Poem of the Week | January 04, 2021
Diamond Forde “Blood Ode” and “Breath Ode”
This week’s Poems of the Week are “Blood Ode” and “Breath Ode” by Diamond Forde!
Diamond Forde’s debut collection, Mother Body, is the winner of the 2019 Saturnalia Poetry Prize and is forthcoming in 2021. Diamond has received numerous awards and prizes, including the Pink Poetry Prize, the Furious Flower Poetry Prize, and CLA’s Margaret Walker Memorial Prize, and Frontier Poetry’s New Poets Award. She is a Callaloo and Tin House fellow, whose work has appeared in Massachusetts Review, Ninth Letter, NELLE, Tupelo Quarterly and more. Diamond serves as the assistant editor of Southeast Review. She is a 3rd year PhD candidate at Florida State University and holds an MFA from The University of Alabama. She enjoys fish, grits, and R&B.
fat girl nicks herself shaving in the shower,
resents the water that will carry her
blood to sea. Blood, worthless currency,
cannot buy a country but becomes it,
platelets stitching into streets. fat girl weeps
for the blood that won’t return—
how many mothers have tried
such a homecoming, sons and daughters
inking the tarry streets? fat girl becomes
a mother through her looking, has seen
too many children mangled by a sense
of justice. She carries somebody’s child
in the crater their deaths create
inside her—if she could just reach deep
enough, if she could piecemeal her own
plump, how many layers would it take
to make a bulletproof lung? fat girl mourns
the blood muling a persistent path
through the drainpipes. If blood must be
taken, let there be coral glittering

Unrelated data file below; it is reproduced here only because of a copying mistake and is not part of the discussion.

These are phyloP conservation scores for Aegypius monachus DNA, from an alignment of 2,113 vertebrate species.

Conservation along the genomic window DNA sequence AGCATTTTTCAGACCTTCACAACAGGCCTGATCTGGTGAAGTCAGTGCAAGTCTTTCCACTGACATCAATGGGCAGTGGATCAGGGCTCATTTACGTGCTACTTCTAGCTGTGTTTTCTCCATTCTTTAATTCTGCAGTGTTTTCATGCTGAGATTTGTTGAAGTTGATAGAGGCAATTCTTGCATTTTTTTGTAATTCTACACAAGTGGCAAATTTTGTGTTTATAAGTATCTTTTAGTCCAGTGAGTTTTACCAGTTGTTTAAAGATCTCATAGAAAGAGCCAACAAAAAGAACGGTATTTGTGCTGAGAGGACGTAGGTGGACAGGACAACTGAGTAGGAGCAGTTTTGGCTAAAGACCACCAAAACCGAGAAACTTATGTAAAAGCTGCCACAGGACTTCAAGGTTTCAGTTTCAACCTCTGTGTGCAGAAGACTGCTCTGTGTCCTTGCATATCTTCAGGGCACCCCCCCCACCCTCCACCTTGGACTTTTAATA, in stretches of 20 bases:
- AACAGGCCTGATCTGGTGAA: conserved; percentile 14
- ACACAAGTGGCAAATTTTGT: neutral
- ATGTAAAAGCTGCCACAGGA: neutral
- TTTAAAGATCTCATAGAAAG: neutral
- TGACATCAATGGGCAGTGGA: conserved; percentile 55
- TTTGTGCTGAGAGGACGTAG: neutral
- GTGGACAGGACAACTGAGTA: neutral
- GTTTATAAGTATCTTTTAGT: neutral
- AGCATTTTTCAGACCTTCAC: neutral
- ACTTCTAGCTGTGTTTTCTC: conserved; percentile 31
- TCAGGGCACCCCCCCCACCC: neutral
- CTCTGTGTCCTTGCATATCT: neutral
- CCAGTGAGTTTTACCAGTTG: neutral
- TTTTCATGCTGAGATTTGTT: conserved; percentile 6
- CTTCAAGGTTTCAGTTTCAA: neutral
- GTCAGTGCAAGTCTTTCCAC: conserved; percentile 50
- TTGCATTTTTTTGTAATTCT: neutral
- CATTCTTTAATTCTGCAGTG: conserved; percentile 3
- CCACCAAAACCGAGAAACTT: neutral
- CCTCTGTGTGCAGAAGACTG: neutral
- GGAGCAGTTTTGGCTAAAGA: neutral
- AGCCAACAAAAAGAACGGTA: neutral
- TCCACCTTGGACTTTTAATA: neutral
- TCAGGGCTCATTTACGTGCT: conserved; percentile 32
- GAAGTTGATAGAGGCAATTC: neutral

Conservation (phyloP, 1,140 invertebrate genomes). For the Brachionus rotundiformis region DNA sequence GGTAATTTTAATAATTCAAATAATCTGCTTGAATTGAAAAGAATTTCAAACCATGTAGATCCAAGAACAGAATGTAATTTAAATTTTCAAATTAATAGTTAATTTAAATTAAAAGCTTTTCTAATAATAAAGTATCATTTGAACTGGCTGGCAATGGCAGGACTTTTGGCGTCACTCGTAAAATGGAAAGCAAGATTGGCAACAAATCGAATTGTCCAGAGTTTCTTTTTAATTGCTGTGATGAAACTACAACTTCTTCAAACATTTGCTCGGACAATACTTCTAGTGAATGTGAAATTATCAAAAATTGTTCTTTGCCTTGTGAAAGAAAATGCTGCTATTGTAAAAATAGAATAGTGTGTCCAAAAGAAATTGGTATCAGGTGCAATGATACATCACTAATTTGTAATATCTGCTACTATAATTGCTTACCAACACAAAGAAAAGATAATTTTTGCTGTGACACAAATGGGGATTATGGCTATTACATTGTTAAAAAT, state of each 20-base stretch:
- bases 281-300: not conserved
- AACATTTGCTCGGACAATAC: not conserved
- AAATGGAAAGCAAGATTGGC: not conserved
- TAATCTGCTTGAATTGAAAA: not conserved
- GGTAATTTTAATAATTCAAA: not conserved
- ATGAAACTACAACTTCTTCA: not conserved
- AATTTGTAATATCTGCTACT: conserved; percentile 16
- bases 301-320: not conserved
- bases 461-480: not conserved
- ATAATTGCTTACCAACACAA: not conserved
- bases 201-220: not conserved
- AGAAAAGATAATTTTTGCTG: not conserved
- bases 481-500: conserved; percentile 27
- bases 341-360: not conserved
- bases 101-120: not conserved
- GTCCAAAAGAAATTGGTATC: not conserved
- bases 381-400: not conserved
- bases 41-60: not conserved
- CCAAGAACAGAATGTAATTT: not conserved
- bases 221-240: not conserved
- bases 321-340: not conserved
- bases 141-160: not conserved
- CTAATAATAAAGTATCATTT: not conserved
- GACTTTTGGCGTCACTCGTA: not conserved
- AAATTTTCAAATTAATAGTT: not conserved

like gemstones at their feet, dolphins pitching
foam in arcs out from the sea. Let there be air
enough. fat girl could be a mother, fretting
the impossible journey of her blood.
I have loved my breath’s every elaborate shape. Sometimes, I watch it waft
its yacht on an October morning’s waves. Sometimes, when winter returns,
my breath rips a rocket—no atmosphere—moon beams at my heels.
Or my breath is a magician posed with fire on her lips. She swallows
and smoke chimneys her neck till she’s volcanic.
This breath tapers like a vial. That one, blooms a jellyfish
or the open mouth of a light bulb kindled to life. I pray my breath exists
in someone else someday—someone who jogs, perhaps. Or at least
someone who doesn’t know what it means to cry on her 25th birthday
amazed to still have breath left to lose. I mean, breathing is a lesson
never learned, though Momma taught me to breathe slow
in the blue bar of a cop’s light—they don’t understand fear
isn’t the same as guilt—but my breath is not a metaphor
so I can’t shape it to a mask, to camouflage, to a bullet-proof vest.
Only my breath decides: its thrusts a dagger in my throat—
maybe my breath understands enough of living to let me end
my own damn self, but the lights hissing in my rearview leave no time
to marvel at what I guess could be my breath’s last trick.
I can’t think about “mother” without thinking about “protection,” and perhaps that’s the through-line of these poems: who needs protecting and from whom. So there are poems (in Mother Body) that are maternal towards the Self and there are poems that are maternal towards a community, but what we forget sometimes is that if motherhood is always interconnected with protection, then there’s always that threat of failure—the failure to protect what’s yours—and for Black women, sometimes learning to mother (in all of its manifestations) also means learning how to navigate our (seemingly inevitable) potential for loss.
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